I brought an open bottle of the aforementioned wine home and without much thought opened the wine up a few days later.  I had transfered the wine to a half bottle, removing most of the oxygen, but it wasn’t completely free of oxygen & had enough exposure to effect the wine.  And effect the wine it did!  This closed, tight, one dimensional wine was gone…in its place a bright, fruit driven and delicious wine.

A few weeks later I was visiting friends (and doing business) up at the Wine Enthusiast headquarters.  While there I decided to invest in a “Vinturi” wine aerator.

I used my new aerator with friends a few days later and I fell in love.  What can I say…I’ve used it a bunch of times since and I truly believe that this device does what it claims.  It helps the aromas to come through, the otherwise hidden fruit flavors are clearly apparent and both the tannins and acid seem softer, providing for a smoother mouthfeel and finish.

I have no business affiliation with Vinturi.  I gain nothing by promoting this item.  But I gotta tell you, if you have ever experienced a wine that was young and seemed tight, boring, one dimensional or otherwise not what you expected, maybe all you need is a Vinturi to experience the wine’s true potential.

Happy Vinturi Wine Tasting!

WTG

Decanting & “Wine imports on fire”??

Monday, February 9th, 2009

Wow, what a weekend.  Some incredible highs and sadly a low or two.  I don’t want to get into the not-too-interesting details of my personal life in this medium but lets just say I need to update my blog bio. ;)

OK, now that that is out of the way, I want to touch on the idea of decanting.  I received an email from Wine Enthusiast online a few weeks ago.  Like so many others they are apparently Vlogging.  There is a nice piece written about decanting as well as a quick video.  While they do sell the products they are writing/reporting about, the information is useful.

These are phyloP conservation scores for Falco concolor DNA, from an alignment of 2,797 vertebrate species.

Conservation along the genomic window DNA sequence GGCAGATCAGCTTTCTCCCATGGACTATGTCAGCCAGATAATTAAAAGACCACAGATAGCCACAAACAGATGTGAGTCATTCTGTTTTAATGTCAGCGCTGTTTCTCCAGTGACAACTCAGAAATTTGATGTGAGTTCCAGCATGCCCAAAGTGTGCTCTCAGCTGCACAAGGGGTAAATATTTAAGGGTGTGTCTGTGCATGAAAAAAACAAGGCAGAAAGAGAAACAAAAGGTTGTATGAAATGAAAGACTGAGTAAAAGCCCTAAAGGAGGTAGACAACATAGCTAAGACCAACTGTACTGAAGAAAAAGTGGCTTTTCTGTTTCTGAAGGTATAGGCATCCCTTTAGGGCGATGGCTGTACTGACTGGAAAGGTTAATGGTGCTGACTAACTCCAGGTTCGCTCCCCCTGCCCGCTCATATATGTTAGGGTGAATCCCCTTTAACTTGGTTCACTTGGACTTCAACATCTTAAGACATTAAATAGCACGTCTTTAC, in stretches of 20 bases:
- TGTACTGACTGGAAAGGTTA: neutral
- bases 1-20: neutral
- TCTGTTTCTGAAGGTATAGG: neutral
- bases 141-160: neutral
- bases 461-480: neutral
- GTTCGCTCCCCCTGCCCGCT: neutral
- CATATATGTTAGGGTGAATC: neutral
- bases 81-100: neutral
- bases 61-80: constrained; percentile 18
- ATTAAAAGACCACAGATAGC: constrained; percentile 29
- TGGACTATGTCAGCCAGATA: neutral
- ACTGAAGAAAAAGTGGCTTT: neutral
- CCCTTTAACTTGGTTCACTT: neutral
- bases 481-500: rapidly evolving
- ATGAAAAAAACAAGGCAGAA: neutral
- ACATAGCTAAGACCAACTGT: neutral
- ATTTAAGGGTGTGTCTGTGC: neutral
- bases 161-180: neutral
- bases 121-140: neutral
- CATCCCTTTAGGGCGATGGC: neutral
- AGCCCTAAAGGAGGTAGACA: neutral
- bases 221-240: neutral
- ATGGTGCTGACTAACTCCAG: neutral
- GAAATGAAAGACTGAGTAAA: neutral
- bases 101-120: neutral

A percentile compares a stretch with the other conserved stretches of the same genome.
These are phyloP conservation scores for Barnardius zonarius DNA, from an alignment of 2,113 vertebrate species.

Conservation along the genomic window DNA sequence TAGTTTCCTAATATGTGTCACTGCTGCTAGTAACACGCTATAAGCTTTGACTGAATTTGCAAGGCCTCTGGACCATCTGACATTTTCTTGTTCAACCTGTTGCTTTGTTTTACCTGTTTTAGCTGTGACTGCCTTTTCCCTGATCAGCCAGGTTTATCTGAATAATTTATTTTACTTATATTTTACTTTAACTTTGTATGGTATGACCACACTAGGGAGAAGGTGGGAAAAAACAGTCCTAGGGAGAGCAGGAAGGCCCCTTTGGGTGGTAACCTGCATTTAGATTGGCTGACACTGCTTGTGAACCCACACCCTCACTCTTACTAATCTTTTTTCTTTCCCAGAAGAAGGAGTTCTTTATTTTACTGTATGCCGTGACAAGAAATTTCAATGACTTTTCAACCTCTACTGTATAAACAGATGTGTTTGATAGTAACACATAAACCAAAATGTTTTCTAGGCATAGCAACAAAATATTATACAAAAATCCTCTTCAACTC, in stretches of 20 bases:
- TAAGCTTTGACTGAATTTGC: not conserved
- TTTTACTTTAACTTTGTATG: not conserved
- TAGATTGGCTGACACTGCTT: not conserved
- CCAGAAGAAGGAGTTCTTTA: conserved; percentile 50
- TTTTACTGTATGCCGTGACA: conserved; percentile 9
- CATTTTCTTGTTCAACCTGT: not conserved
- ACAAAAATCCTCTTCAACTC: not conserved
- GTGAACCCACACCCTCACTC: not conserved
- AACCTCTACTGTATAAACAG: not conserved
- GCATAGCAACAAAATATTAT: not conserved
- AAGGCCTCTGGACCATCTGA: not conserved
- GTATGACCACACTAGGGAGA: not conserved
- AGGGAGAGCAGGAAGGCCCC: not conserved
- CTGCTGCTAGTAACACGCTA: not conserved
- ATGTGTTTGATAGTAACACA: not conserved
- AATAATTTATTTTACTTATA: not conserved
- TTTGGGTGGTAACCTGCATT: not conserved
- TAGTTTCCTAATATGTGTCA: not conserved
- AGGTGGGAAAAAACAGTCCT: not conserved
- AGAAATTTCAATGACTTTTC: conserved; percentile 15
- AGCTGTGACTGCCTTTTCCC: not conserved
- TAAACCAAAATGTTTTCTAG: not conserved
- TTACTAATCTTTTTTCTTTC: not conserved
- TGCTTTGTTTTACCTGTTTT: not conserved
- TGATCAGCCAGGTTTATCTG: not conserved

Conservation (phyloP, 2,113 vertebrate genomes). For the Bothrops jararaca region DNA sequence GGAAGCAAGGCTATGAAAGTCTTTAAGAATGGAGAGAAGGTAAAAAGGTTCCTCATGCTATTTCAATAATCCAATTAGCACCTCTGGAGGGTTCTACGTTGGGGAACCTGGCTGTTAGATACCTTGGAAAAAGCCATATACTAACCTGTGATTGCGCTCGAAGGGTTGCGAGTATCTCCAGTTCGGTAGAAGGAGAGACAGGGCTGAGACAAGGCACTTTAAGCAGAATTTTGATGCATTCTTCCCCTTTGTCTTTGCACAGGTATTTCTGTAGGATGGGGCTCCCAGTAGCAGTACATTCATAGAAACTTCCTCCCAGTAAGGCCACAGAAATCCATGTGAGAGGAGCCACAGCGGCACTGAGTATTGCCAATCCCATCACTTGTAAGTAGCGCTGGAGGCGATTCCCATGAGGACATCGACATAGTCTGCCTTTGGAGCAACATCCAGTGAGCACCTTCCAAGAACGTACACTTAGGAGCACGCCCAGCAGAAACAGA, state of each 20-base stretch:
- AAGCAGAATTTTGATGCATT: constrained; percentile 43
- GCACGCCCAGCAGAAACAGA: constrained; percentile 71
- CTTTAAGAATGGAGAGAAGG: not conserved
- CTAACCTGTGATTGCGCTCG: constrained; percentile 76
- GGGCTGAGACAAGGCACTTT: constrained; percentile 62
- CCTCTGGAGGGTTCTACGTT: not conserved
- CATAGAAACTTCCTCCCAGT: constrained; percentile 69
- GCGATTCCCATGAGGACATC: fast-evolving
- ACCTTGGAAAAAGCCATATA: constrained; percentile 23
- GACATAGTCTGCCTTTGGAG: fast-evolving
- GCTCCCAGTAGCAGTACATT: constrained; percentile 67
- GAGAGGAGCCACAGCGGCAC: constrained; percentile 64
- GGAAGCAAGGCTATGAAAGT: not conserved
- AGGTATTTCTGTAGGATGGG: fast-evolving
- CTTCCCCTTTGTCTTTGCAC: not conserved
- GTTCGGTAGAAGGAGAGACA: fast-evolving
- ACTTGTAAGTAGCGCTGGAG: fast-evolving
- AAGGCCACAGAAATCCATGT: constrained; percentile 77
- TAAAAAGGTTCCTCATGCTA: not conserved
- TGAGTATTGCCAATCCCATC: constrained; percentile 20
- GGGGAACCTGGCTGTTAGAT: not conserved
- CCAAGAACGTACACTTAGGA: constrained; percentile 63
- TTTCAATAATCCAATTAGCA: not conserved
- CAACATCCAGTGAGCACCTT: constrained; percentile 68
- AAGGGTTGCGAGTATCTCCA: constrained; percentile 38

That said I believe the important points about decanting are summed up perfectly in the first line written bu Erika; that decanting is done “for enhancing the flavors of a young wine or for removing sediment from an old wine”.  I’m not certain that I would use the same language, but it does present the case for decanting.

Some experts disagree about the first part (enhancing flavors) but all do agree that IF you choose to remove an old wine from the sediment that may be at the bottom of the bottle, a decanter is useful.  CAVEAT – older wines break down when exposed to oxygen much quicker than younger wines.  And decanting an older wine to remove it from its sediment puts the wine at risk of premature oxidization.

http://images.sub-studio.com/images/2008/0401riedel.jpg

A wine mentor of mine suggests simply pouring a wine with sediment very gently (at a 90 degree angle) from the bottle into the glasses and not removing it from the bottle to avoid this extra risk.  Using this method you will likely need to leave the last 10% (or so) of the wine in the bottle at the end.

On a completely separate note, I came across a business wire article about Argentinian wines.  Apparently Argentinian wine imports are “on fire” (nice PR work!).

Argentina’s department of customs reports that Argentine wines were up 43.2% in value and 34.1% in volume.  Those are some pretty impressive figures – especially when you consider the state of our economy and the lack of growth most wine regions have experienced of late.  Given Argentina’s image as producing quality VALUE wines this does make sense, but it is no less impressive.

As an Israeli wine person I must admit that it makes me wonder what Israel wine needs to do to gain wider acceptance.  The experts agree that the quality is there.  Is it simply a matter of price?

I truly believe that when WE finally get retail locations to rid themselves of their “kosher” wine sections and simply stock their kosher wines like they do their other wines (by region, varietal, etc) that Israeli wines will take a huge step forward.  This is by no means a revolutionary idea, as it has been proposed countless times by my contemporaries.  Now I wonder, how can we get the retail decision makers to listen?

Happy Argentinan/Israeli wine tasting…decanted or not!

WTG